fact. Celotex, 477 U.S. at 323. Once a properly supported motion for summary judgment is
made, the adverse party “must set forth specific facts showing there is a genuine issue for trial.”
Anderson v. Liberty Lobby, Inc., 477 U.S. 242, 250 (1986). A genuine issue of material fact
exists when “the evidence is such that a reasonable jury could return a verdict for the nonmoving
party.” Estate of Simpson v. Gorbett, 863 F.3d 740, 745 (7th Cir. 2017) (quoting Anderson, 477
U.S. at 248). In determining a summary judgment motion, the district Court views the facts in
the light most favorable to, and draws all reasonable inferences in favor of, the nonmoving party.
Apex Digital, Inc. v. Sears, Roebuck & Co., 735 F.3d 962, 965 (7th Cir. 2013) (citation omitted).
Defendant asserts that he is entitled to summary judgment because Plaintiff’s claims are
barred by the statute of limitations and Plaintiff has presented no evidence to support the claim
for deliberate indifference. Plaintiff concedes that there is insufficient evidence with respect to
his deliberate indifference claim, but argues that his excessive force claim should be allowed to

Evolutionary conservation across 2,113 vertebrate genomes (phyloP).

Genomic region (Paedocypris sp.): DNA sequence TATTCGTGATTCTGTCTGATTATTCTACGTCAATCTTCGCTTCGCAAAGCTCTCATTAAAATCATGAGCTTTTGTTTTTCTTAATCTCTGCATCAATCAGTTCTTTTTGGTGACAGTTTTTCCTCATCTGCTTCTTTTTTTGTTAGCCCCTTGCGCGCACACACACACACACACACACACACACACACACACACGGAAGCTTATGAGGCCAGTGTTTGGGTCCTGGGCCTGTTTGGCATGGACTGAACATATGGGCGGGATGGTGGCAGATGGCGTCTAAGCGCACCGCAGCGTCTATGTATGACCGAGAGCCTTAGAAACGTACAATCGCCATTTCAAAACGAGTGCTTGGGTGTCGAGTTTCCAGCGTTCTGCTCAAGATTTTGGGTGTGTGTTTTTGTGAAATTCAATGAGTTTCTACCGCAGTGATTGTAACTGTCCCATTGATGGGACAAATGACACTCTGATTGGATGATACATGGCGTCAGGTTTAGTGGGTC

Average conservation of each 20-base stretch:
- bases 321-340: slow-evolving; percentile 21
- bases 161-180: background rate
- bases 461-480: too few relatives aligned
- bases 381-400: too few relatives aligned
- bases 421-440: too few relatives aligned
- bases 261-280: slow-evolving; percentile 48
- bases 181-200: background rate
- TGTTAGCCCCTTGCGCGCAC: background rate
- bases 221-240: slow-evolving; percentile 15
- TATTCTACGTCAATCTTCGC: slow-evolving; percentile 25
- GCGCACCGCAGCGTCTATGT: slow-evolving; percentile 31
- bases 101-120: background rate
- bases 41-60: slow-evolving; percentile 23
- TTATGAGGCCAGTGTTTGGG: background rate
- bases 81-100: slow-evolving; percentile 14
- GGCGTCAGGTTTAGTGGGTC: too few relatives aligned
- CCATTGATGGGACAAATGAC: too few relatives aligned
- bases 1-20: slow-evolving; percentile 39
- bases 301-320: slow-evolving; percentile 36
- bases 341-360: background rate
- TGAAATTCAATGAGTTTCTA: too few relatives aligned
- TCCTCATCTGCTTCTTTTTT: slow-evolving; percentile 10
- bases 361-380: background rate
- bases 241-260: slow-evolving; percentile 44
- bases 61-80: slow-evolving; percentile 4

Section 1983 does not contain an express statute of limitations, so federal courts adopt
the forum state's statute of limitations for personal injury claims. Wilson v. Garcia, 471 U.S.
261, 276, (1985); Ashafa v. City of Chicago, 146 F.3d 459, 461 (7th Cir.1998). In Illinois, the
limitations period for § 1983 cases is two years. Kalimara v. Illinois Dep't of Corrections, 879
F.2d 276, 277 (7th Cir.1989). However, the statute of limitations is tolled while a prisoner
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exhausts administrative remedies, as is required by the Prison Litigation Reform Act (PLRA), 42
U.S.C. § 1997e(a). Johnson v. Rivera, 272 F.3d 519, 521 (7th Cir. 2001).
Under the procedures set forth in the Illinois Administrative Code, an inmate must first
attempt to resolve a complaint informally with his Counselor. Ill. Admin. Code tit. 20, §